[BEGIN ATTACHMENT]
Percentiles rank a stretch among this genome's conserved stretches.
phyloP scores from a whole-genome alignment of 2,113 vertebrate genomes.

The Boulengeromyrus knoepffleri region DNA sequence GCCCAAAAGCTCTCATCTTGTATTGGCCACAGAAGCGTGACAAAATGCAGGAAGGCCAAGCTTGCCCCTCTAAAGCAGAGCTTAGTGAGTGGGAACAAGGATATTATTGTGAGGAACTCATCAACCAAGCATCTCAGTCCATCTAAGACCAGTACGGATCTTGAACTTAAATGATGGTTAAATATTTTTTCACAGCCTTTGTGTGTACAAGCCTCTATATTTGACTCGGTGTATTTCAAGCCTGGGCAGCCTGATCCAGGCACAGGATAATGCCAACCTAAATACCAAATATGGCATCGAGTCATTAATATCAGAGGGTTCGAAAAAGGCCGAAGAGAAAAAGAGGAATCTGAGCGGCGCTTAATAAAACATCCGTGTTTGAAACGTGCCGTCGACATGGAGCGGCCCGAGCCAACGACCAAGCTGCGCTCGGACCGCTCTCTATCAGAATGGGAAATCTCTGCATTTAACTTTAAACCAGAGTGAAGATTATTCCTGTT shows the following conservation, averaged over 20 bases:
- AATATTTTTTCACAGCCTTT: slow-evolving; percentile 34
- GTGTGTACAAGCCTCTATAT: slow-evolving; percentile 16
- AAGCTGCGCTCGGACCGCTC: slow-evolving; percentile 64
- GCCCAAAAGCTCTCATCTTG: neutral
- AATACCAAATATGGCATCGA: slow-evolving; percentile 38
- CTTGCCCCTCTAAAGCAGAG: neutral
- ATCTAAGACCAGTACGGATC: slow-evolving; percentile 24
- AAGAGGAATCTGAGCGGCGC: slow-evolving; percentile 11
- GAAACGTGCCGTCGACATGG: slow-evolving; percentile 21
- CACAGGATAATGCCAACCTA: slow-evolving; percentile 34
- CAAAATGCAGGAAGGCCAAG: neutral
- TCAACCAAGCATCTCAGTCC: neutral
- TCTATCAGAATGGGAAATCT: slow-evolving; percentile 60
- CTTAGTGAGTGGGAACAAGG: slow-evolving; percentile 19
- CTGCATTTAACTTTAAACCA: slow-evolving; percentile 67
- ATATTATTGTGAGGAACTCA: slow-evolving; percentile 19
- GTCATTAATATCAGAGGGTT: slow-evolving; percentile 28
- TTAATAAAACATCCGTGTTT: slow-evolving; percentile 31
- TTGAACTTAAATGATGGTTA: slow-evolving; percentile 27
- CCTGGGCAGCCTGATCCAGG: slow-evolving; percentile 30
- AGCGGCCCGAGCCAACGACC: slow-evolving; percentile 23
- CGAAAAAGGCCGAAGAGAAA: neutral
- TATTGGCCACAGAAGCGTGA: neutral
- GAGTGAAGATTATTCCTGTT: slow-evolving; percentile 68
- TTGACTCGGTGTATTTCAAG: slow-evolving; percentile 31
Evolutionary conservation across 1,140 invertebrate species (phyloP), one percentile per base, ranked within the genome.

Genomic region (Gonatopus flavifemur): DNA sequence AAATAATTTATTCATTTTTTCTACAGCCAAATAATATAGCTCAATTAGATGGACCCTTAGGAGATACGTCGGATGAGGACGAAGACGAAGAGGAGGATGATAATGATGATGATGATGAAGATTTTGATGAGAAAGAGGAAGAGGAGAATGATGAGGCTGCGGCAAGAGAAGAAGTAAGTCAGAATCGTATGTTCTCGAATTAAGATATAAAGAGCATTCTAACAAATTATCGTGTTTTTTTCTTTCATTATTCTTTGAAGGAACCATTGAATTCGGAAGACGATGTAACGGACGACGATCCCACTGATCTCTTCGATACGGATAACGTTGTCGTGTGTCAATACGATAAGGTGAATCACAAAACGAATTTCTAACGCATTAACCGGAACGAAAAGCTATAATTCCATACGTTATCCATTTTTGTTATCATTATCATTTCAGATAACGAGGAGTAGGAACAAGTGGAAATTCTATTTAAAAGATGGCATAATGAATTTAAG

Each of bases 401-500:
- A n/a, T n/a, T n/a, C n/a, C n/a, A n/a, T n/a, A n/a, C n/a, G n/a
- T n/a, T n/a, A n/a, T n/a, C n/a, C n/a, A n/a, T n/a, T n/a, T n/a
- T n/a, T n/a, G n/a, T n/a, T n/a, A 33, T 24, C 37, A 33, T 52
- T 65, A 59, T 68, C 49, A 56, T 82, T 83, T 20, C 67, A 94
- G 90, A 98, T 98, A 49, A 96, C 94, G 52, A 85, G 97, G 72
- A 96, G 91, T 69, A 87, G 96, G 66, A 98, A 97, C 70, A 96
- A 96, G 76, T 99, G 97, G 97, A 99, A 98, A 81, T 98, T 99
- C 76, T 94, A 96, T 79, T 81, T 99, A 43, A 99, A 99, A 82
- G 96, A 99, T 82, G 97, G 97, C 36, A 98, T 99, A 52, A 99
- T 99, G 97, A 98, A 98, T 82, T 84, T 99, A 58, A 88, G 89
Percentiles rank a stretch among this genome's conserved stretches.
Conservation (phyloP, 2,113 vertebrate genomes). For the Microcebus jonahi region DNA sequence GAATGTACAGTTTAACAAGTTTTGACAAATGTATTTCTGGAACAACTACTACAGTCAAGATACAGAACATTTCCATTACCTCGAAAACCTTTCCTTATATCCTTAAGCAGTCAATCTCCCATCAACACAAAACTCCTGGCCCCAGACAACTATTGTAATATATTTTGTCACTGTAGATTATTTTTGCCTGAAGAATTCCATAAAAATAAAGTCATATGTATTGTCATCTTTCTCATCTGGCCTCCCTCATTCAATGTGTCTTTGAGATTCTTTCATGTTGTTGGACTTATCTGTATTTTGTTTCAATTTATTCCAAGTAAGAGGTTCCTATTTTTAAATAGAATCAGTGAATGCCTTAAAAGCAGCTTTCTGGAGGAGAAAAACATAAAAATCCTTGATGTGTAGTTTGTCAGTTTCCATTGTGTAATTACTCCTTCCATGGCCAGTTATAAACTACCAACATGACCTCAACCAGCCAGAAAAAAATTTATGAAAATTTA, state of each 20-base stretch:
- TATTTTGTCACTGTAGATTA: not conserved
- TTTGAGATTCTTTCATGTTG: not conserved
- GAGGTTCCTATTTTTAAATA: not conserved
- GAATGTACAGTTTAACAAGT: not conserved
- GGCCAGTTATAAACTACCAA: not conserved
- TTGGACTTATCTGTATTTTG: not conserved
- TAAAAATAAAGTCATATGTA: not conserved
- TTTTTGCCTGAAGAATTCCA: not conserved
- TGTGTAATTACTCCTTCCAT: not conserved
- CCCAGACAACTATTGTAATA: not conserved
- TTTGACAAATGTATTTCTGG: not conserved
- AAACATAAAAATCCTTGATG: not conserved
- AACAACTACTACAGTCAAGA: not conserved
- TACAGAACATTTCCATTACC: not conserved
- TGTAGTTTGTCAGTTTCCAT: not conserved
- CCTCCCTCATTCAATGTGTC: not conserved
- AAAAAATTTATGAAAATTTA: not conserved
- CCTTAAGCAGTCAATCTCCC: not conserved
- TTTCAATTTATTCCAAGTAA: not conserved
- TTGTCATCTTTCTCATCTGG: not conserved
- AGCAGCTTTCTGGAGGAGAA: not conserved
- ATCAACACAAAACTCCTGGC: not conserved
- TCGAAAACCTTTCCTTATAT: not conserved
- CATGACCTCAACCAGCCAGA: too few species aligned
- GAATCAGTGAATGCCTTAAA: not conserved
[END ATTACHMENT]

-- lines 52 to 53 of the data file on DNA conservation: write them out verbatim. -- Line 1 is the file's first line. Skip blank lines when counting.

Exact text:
- TGTGTAATTACTCCTTCCAT: not conserved
- CCCAGACAACTATTGTAATA: not conserved